The Holocene Extinction Is Happening Around Us

This article is an excerpt from the Shortform book guide to "The Sixth Extinction" by Elizabeth Kolbert. Shortform has the world's best summaries and analyses of books you should be reading.

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What is the Holocene extinction? When did it start and what is the main driving force behind species disappearance during the Holocene epoch?

The Holocene extinction, also known as the Anthropocene extinction, is the ongoing mass species extinction event that started at the end of the ice age. It is attributed to climate change and human activity (e.g. habitat destruction and species dispersal).

Keep reading to learn about Holocene extinction.

What Is the Holocene Extinction?

Scientists believe we’ve entered a new epoch: the Holocene or human-dominated geological epoch, characterized by man-made, planet-altering changes.

Among the first signs that our actions are leading to catastrophe was the disappearance of amphibians beginning in the 1980s. Researchers in Panama first noticed that an iconic local species, the Golden Frog, was dying. Then they realized frogs were disappearing all over the globe. 

Besides amphibians, animals are in trouble everywhere. Among those suffering steep declines are reef-building corals, sharks, rays, fresh-water mollusks, reptiles, mammals, and birds. While different animals are disappearing for seemingly different immediate reasons, in every case you can ultimately trace the cause to humans.

Global Warming

Most importantly, we’ve changed the composition of the atmosphere by adding vast amounts of carbon dioxide—over two hundred years, the level of carbon dioxide in the air has risen by 40%.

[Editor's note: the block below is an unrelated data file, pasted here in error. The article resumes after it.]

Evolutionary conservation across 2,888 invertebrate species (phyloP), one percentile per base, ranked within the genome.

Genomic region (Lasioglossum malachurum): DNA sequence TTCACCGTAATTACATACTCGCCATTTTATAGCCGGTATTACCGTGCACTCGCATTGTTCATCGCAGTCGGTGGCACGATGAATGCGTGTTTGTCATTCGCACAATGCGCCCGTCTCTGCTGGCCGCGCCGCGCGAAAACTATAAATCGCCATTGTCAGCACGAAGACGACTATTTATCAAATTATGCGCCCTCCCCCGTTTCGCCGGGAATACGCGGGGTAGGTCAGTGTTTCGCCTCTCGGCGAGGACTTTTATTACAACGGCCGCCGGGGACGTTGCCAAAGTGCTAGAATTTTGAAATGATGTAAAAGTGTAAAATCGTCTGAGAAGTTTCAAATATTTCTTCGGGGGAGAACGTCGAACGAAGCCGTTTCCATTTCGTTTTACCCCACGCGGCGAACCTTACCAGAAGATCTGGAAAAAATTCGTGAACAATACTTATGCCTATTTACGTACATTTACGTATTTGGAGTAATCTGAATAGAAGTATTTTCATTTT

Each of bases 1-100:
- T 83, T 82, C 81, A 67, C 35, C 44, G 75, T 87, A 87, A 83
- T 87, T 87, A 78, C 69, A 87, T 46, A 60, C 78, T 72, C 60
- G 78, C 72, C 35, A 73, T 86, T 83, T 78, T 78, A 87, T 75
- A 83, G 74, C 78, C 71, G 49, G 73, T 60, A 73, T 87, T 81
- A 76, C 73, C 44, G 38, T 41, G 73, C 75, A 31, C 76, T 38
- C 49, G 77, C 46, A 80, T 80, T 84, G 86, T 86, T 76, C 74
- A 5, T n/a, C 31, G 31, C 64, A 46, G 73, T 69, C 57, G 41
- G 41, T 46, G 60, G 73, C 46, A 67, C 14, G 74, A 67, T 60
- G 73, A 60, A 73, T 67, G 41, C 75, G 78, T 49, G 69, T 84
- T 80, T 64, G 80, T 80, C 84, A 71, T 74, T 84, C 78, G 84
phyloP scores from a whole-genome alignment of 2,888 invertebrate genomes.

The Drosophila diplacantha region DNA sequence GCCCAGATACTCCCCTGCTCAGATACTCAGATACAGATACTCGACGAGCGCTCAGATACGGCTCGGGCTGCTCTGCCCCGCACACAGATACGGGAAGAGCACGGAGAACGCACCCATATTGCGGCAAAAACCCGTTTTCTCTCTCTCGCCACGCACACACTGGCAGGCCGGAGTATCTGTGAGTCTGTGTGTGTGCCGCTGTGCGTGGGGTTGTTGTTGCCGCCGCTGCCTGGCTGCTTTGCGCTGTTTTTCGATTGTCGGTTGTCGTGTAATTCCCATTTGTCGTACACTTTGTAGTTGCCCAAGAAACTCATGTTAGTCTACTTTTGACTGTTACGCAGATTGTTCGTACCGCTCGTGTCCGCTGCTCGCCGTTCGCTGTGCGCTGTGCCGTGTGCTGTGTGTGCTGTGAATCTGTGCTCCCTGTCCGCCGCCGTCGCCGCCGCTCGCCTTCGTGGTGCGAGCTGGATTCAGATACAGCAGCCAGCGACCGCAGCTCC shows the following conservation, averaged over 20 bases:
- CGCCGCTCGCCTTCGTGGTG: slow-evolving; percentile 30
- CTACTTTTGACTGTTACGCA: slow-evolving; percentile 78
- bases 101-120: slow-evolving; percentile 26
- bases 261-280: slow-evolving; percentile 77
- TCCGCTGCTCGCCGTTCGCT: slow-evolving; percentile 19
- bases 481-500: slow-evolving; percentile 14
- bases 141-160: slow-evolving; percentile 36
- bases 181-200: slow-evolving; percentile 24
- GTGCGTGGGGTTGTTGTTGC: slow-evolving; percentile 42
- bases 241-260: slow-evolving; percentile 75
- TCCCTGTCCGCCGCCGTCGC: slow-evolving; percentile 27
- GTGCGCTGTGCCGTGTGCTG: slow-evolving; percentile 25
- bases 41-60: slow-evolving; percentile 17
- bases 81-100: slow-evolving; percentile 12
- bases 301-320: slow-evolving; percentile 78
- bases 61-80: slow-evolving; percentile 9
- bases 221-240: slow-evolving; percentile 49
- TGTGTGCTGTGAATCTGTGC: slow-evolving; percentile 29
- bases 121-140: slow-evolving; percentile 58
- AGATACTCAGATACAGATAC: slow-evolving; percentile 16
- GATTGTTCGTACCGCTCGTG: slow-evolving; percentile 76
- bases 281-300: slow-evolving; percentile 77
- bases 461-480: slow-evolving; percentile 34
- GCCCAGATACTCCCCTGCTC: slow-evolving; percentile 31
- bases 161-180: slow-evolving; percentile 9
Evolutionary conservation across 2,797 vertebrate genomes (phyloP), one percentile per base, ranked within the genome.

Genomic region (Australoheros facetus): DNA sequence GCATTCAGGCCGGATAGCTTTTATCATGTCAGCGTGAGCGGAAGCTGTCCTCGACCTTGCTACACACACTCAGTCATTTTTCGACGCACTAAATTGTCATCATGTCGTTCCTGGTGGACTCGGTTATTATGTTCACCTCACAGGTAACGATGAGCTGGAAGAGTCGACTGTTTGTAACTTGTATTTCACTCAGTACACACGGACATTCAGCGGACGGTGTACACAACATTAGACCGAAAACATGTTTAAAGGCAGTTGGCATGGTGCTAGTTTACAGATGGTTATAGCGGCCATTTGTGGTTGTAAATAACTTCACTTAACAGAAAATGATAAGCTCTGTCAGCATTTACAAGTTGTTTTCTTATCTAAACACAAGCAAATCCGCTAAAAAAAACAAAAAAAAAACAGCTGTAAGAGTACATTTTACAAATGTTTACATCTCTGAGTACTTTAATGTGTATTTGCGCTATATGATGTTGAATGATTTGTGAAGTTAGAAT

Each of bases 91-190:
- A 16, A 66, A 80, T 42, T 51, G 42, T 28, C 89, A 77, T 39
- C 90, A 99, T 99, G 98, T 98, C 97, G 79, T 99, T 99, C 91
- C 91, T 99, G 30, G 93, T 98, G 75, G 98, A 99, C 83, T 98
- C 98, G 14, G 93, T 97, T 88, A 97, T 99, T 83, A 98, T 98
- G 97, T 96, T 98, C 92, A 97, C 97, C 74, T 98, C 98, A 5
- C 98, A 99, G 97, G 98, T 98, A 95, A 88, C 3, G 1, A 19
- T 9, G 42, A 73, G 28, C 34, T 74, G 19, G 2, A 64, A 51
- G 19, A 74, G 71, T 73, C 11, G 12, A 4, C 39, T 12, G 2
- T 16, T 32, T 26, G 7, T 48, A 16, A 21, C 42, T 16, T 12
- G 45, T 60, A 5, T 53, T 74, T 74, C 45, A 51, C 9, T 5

The concentration of carbon dioxide in the atmosphere—over four hundred parts per million—is higher than it’s been in more than a million years. At our current emissions rate, it will exceed five hundred parts per million by 2050, boosting temperatures, which will melt what remains of the glaciers and the Arctic ice cap and flood islands and coastal cities, such as New York and Washington, D.C.

Habitat Destruction

Species need to migrate for survival. However, our transformation of the earth by fragmenting forests (dividing them by highways, cities, mining operations, cropland, and other human development) makes it difficult, if not impossible. 

In addition, by cutting down forests entirely, we’ve reduced the amount of available habitat, which reduces species diversity by hindering their ability to reproduce and making the smaller populations more vulnerable to extinction.

Big animals like elephants, bears, and rhinos are threatened by both habitat loss and poaching. For example, humans have killed so many rhinos and destroyed so much of their habitat that all five species of rhinos are at risk.

Invasive Species

In the past, the range of many species was limited by geographic barriers such as oceans, rivers, and mountains. In the Holocene, however, there are no barriers to species’ travel when they hitch rides with humans. This constant reshuffling of species is unraveling millions of years of geographic separation.

The way we’re moving species around the world is a type of Russian roulette—sometimes nothing much happens; other times, catastrophes result. In the worst-case scenario, the new species thrives, reproduces, and becomes established, decimating local species through predation or by spreading new diseases.

The Holocene Extinction Is Happening Around Us

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Like what you just read? Read the rest of the world's best book summary and analysis of Elizabeth Kolbert's "The Sixth Extinction" at Shortform .

Here's what you'll find in our full The Sixth Extinction summary :

  • How humans have set in motion a sixth mass extinction
  • The 5 mass extinction events that occurred over the last 500 million years
  • Why human ingenuity might be able to save the human species from extinction

Darya Sinusoid

Darya’s love for reading started with fantasy novels (The LOTR trilogy is still her all-time-favorite). Growing up, however, she found herself transitioning to non-fiction, psychological, and self-help books. She has a degree in Psychology and a deep passion for the subject. She likes reading research-informed books that distill the workings of the human brain/mind/consciousness and thinking of ways to apply the insights to her own life. Some of her favorites include Thinking, Fast and Slow, How We Decide, and The Wisdom of the Enneagram.

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